Understanding coat color (and inheritance) in the Cardigan Welsh Corgi
Because the Cardigan has a history shared with a broad range of dog types – the teckel (primitive dachshund, accessing the hound genes), the herding dogs (accessing those genes, especially the recessive black), and even the spitz dogs (accessing certain dilution genes), we have the possibility of creating in our breed a whole bunch of colors. It’s like a playground for those who love color genetics, like I do, but unfortunately that possibility, and the associated “surprises” that sometimes pop up in litters, has made many breeders very afraid of what might happen when colors are bred together. There’s a feeling, which I think is quite incorrect, that the better breeders are the ones that do the very tightest range of breedings, and so to be a good breeder you need to stick within a very few possible breedings and possible colors lest you end up with what people call “bad” color.
My goal is not to tell you which breedings to do. It’s to show you that color breeding is one of the few things in dog breeding that we really can understand, get a grasp on, and control. It can feel very mysterious to a new breeder, and even to some experienced ones, but it’s actually very predictable and should never be scary.
Here are the things you need to know:
1) Colors are proteins, not paint.
Since the beginning of organized breeding, breeders have been tempted to think of coat color as though it can be mixed and swirled. Need a lighter color? Breed to a lighter dog. Need a darker one? Find yourself a black dog. This has led to all kinds of bizarre recommendations, old wives’ tales, and perfectly good dogs being discarded because they showed “evidence” of an unwanted color.
It’s completely wrong and we’ve got to stop. The color genes code for particular proteins that, when they work in concert with all the zillions of other proteins in the body, create a color on the outside of the dog.
The color genes are much more like a deck of cards than they are like paint. There are some major divisions (think of them like the face cards and number cards) and within each division there are a number of choices (think of the suits).
When all the cards are put together, they combine to form powerful units that tell the dog’s developing body where to put color cells and what proteins those color cells are allowed to produce.
But, in the same way that a full house usually beats a pair of twos, but make that pair into four of the same card and it beats the full house, the cards themselves don’t have the power. The combination does. And, in the same way that handing a two of clubs to one player may give him a straight flush, but handing the same card to another player gives her two of a kind, the contributions of each parent dog may result in a whole ton of different colors in the babies – sometimes dramatically different cosmetically than either parent.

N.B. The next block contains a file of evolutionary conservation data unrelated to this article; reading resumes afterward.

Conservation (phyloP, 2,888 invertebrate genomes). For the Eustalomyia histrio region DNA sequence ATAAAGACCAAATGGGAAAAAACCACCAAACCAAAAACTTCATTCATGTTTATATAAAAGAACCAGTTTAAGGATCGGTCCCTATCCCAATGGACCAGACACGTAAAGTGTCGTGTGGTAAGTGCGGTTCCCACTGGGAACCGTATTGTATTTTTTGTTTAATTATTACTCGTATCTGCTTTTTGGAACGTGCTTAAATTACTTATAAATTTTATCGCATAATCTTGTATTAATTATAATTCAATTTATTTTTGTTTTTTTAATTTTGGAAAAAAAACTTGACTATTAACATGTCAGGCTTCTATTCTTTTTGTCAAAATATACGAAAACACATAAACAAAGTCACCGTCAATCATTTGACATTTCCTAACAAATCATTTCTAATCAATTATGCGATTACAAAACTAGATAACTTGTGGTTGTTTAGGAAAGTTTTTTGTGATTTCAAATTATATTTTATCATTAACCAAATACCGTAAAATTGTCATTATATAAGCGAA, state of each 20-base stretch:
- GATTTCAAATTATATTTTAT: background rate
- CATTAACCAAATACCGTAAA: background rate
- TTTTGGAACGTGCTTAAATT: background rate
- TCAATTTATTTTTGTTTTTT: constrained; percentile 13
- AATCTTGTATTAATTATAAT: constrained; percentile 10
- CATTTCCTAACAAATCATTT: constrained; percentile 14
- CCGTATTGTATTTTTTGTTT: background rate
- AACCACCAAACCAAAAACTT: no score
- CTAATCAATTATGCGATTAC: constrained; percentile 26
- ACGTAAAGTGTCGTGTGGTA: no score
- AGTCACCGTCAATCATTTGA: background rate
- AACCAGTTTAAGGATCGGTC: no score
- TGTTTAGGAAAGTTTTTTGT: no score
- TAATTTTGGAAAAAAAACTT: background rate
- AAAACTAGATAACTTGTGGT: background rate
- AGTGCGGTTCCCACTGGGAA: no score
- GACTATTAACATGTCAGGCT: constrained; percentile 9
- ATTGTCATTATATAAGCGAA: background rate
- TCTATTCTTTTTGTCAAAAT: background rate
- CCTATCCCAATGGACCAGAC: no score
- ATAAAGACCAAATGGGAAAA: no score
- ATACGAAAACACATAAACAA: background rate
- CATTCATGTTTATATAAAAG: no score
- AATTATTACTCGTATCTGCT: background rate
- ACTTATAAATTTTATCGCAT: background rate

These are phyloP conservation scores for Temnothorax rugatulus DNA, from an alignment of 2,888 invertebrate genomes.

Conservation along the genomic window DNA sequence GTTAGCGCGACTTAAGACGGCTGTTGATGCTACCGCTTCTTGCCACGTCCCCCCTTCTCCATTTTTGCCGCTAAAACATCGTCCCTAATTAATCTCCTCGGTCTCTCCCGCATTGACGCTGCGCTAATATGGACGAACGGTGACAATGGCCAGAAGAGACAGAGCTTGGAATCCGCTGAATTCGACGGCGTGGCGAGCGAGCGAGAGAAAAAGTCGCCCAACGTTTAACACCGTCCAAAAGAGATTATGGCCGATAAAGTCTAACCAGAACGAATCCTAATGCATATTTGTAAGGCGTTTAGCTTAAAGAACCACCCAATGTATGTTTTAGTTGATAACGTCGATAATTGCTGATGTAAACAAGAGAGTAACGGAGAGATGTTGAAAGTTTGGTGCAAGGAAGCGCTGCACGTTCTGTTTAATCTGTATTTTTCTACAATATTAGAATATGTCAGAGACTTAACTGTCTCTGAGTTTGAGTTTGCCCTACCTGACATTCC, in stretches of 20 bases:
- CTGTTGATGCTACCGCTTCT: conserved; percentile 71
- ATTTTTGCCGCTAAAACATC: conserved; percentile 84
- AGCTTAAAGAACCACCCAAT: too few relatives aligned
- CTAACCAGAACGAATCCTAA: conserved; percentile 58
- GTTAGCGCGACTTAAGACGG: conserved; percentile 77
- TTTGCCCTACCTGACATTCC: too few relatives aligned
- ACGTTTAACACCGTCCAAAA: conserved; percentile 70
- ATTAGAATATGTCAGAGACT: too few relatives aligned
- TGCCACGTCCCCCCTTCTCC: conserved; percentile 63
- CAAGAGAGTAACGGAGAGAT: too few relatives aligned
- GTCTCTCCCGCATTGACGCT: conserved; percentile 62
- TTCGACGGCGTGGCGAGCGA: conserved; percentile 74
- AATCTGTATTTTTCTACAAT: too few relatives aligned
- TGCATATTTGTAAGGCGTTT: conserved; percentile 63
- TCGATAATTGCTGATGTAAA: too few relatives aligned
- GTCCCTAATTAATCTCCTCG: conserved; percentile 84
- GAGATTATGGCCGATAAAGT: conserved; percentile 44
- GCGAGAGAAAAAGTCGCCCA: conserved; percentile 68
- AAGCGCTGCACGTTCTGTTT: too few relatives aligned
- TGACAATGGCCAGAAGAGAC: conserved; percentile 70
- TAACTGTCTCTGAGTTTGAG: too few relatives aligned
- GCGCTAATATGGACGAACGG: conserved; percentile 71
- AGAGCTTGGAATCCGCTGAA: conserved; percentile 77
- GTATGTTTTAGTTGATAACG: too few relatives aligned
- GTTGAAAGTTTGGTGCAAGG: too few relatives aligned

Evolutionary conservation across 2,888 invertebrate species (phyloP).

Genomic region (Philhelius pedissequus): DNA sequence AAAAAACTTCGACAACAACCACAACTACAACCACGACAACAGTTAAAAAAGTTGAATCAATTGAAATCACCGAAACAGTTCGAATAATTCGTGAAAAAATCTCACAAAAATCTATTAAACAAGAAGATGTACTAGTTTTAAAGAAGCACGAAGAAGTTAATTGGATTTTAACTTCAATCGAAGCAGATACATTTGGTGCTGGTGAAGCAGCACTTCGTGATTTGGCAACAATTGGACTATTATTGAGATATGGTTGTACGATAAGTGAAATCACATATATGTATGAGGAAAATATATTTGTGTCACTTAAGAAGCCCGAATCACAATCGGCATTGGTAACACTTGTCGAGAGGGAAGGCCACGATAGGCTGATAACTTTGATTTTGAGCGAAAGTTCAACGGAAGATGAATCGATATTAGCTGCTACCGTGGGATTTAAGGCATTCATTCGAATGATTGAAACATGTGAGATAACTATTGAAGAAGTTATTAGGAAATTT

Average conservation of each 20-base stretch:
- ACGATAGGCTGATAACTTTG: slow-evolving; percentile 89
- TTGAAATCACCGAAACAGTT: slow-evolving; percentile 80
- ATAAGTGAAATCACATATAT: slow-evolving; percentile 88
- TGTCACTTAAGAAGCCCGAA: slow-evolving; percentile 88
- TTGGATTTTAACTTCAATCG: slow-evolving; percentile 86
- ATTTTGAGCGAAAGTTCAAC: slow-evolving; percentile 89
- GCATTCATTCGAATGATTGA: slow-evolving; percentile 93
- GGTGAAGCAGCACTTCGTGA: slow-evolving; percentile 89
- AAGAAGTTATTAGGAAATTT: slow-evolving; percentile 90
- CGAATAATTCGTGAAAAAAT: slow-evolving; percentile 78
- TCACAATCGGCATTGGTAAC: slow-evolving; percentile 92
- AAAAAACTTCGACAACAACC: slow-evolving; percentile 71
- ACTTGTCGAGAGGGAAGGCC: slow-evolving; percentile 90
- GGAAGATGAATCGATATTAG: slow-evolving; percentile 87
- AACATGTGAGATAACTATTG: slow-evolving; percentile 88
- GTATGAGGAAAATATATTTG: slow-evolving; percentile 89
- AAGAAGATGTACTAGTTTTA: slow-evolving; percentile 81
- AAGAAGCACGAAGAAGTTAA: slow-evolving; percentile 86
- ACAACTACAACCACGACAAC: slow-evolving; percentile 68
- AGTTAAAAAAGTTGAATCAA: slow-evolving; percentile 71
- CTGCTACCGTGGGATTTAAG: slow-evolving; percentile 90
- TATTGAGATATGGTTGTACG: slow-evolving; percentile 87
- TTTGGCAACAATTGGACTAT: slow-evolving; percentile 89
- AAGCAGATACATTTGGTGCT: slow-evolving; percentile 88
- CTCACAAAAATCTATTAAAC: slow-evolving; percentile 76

2) Proteins are never just about color.
The genes that affect color are not just inkjet printers. That’s been the number-one discovery about color this century, and has turned a lot of color genetics on its head (and made things very exciting). As it turns out, the colors appear the way they do because the gene introduces defects into certain proteins. Most of the defective proteins don’t do anything bad to the dog, but a few of them are actually harmful – for example, it now seems relatively certain that the gene that turns Dalmatians from ticked dogs (with lots of little round specks) to Dalmatians (with a few big round dots) is the same gene that makes them unable to break down uric acid properly.
We’re also discovering that certain things we thought were simple are not so simple at all. I am sure you’ve heard that if you’ve got a big white blaze you run the risk of getting a blue eye. We want to intuitively understand this like it’s paint – paint white over the eye and it turns blue. But in fact it’s much more likely that the same proteins that prevent pigment from being expressed on the skin affect the way in which the eye develops. What we’re seeing is not causation – the white blaze doesn’t cause the blue eye – but correlation – same protein affects both skin and eye.
We’ve got to get our brains around this because the next few decades are going to see an explosion of new knowledge and we’re going to have to make ethical decisions based on that knowledge. What if we find that (and I’m just making this up, but it’s not far-fetched) chocolate-pigmented dogs are forty percent more likely to have thyroid problems than black-pigmented dogs? Or that (and this one I’m not making up) it may be that all merle dogs are at risk of hearing loss? We’re going to have to address that new information, and to do so we need to understand it.
Continued in Part 2.